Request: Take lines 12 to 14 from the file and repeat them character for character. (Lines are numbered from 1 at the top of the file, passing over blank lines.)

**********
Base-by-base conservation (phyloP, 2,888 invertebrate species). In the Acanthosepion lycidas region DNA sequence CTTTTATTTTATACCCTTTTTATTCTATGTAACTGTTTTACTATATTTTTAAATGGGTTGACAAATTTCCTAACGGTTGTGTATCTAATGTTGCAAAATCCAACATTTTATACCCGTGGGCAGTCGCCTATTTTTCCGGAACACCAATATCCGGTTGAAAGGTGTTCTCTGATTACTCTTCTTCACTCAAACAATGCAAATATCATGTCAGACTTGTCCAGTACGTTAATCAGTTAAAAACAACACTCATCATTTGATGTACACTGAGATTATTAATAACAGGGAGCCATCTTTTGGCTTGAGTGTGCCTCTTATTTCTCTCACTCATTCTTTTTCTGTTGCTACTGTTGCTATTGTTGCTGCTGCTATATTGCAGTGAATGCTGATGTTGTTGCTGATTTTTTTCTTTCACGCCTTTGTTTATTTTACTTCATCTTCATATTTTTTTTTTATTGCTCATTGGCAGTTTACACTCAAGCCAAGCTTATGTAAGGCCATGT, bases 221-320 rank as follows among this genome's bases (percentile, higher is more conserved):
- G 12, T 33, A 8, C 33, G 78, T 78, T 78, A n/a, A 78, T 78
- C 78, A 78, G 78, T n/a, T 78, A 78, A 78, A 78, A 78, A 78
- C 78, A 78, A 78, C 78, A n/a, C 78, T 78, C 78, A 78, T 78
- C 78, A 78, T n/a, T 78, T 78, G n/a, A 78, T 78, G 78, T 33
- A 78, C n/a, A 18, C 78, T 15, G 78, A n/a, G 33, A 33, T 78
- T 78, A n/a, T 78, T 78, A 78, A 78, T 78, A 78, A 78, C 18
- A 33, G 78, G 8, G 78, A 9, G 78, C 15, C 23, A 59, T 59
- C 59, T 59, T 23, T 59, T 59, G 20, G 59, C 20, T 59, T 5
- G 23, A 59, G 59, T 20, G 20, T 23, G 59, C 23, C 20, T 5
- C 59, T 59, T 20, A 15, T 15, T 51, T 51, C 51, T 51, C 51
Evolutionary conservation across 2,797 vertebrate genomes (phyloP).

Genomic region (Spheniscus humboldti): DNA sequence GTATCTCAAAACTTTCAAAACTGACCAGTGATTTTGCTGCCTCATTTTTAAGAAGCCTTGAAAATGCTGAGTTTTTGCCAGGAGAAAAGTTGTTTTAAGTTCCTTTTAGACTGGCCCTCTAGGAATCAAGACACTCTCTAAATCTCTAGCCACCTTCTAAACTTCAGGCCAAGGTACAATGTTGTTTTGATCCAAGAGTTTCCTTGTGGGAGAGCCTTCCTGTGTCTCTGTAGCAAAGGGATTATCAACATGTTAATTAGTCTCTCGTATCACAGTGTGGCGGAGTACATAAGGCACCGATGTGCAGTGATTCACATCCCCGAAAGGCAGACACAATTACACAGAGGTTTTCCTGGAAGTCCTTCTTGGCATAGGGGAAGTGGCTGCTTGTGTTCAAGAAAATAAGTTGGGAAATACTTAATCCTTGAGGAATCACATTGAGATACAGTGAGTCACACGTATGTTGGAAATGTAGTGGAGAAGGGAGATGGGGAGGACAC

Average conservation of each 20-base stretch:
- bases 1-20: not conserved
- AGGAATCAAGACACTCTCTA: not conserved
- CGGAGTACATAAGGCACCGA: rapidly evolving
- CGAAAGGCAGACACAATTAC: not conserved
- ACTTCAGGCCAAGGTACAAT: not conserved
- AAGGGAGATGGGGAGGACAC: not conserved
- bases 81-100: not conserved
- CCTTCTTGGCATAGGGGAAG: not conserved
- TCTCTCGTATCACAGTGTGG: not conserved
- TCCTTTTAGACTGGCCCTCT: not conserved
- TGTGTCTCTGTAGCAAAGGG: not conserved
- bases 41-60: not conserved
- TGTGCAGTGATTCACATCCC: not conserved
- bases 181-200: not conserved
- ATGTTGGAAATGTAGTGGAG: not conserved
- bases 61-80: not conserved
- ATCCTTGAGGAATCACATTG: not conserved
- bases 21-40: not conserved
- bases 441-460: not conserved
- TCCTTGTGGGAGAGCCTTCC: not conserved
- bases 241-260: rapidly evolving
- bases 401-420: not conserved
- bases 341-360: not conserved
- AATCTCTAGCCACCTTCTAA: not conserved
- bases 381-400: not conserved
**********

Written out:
Evolutionary conservation across 2,797 vertebrate genomes (phyloP).

Genomic region (Spheniscus humboldti): DNA sequence GTATCTCAAAACTTTCAAAACTGACCAGTGATTTTGCTGCCTCATTTTTAAGAAGCCTTGAAAATGCTGAGTTTTTGCCAGGAGAAAAGTTGTTTTAAGTTCCTTTTAGACTGGCCCTCTAGGAATCAAGACACTCTCTAAATCTCTAGCCACCTTCTAAACTTCAGGCCAAGGTACAATGTTGTTTTGATCCAAGAGTTTCCTTGTGGGAGAGCCTTCCTGTGTCTCTGTAGCAAAGGGATTATCAACATGTTAATTAGTCTCTCGTATCACAGTGTGGCGGAGTACATAAGGCACCGATGTGCAGTGATTCACATCCCCGAAAGGCAGACACAATTACACAGAGGTTTTCCTGGAAGTCCTTCTTGGCATAGGGGAAGTGGCTGCTTGTGTTCAAGAAAATAAGTTGGGAAATACTTAATCCTTGAGGAATCACATTGAGATACAGTGAGTCACACGTATGTTGGAAATGTAGTGGAGAAGGGAGATGGGGAGGACAC

Average conservation of each 20-base stretch: